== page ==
India: Race Relations

Plurality, or unity in diversity, has always characterized Indian life and thought. 
It is a country with 950 million people who speak more  than 1,000 languages and dialects and support more than 20 political parties. 

Religious Periods: 

  1. Vedas p or Brahmanism Cù (1500B.C.-500B.C.)
  2. Bhuddism (500 B.C.-11th.C.)
  3. Hinduism (4th C.-16th.C)
  4. Mixture of Religions (14th.C-19th. C)
  5. Recent Religious Reformation (18th C-)
Now about 83 percent of the India people are Hindus, and about 11 percent are Muslims.   The next largest religious groups, in order of size, are Christians, Sikhs, Buddhists, and Jains.

The differences in their races (and languages), castes and religions are often causes for conflicts.    

The Caste system

The ancient culture of India was based upon a system of social diversification according to spiritual development.

Four orders of society were recognized based upon the four main goals of human beings and established society accordingly.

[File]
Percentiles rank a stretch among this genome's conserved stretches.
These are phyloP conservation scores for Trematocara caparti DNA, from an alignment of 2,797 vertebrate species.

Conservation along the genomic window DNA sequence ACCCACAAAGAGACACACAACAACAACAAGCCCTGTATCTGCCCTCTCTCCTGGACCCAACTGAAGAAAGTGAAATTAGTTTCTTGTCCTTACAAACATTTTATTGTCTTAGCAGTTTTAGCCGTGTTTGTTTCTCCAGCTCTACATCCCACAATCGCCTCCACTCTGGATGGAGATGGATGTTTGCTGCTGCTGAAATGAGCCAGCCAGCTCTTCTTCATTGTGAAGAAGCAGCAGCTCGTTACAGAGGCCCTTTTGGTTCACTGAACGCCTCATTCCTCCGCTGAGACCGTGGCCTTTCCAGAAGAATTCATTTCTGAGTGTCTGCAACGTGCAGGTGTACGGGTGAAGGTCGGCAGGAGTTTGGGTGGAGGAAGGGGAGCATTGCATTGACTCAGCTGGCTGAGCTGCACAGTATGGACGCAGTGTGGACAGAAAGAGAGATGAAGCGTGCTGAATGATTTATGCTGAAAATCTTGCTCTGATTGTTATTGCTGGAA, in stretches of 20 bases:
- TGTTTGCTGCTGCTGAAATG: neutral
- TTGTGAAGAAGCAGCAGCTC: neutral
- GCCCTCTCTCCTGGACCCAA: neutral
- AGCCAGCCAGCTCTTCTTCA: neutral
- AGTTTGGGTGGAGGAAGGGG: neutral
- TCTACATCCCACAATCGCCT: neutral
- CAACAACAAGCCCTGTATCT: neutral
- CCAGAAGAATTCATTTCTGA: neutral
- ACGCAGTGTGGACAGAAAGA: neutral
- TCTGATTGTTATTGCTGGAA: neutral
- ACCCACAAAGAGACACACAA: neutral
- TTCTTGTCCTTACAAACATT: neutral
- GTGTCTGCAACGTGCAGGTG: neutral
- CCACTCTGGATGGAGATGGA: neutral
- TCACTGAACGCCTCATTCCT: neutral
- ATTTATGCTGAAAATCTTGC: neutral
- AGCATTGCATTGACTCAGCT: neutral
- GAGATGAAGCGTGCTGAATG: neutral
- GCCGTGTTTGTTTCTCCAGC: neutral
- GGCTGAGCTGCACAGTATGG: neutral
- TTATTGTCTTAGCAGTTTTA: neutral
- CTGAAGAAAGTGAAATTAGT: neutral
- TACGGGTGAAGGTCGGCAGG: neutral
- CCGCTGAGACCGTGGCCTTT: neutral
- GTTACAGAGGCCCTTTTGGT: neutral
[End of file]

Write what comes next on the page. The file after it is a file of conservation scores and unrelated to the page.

These four groups were the Brahmins, the priests or spiritual class; the Kshatriya, the nobility or ruling class; the Vaishya, the merchants and farmers; and the Shudras or servants.

These four orders of society were called "varna", which has two meanings; first it means "color"; and second it means a "veil". As color it does not refer to the color of the skin of people, but to the qualities or energies of human nature. 
 In ancient India, these divisions were not based on birth but based on qualifications.(The Hindu Universe)

The majority (about 80%) of Indian society is broken up into about 2000 castes which can be further broken down into endogamous units which are called subcastes, the total number of these units in India is estimated to have been 75000 at its peak, and still about 43000. (Races in India)

The Untouchables. . . , have their own traditional professions and their own subcastes. Those professions involve too much pollution to be performed by caste Hindus: 
(1) dealing with the bodies of dead animals (like the sacred cattle that wander Indian villages) or unclaimed dead humans, 
(2) tanning leather, from such dead animals, and manufacturing leather goods, and 
(3) cleaning up the human and animal waste for which in traditional villages there is no sewer system.  (Caste System 1, 2 )

To oppose this unfair treatment of the untouchable, Gandhi called them "Harijans," the "Children of God"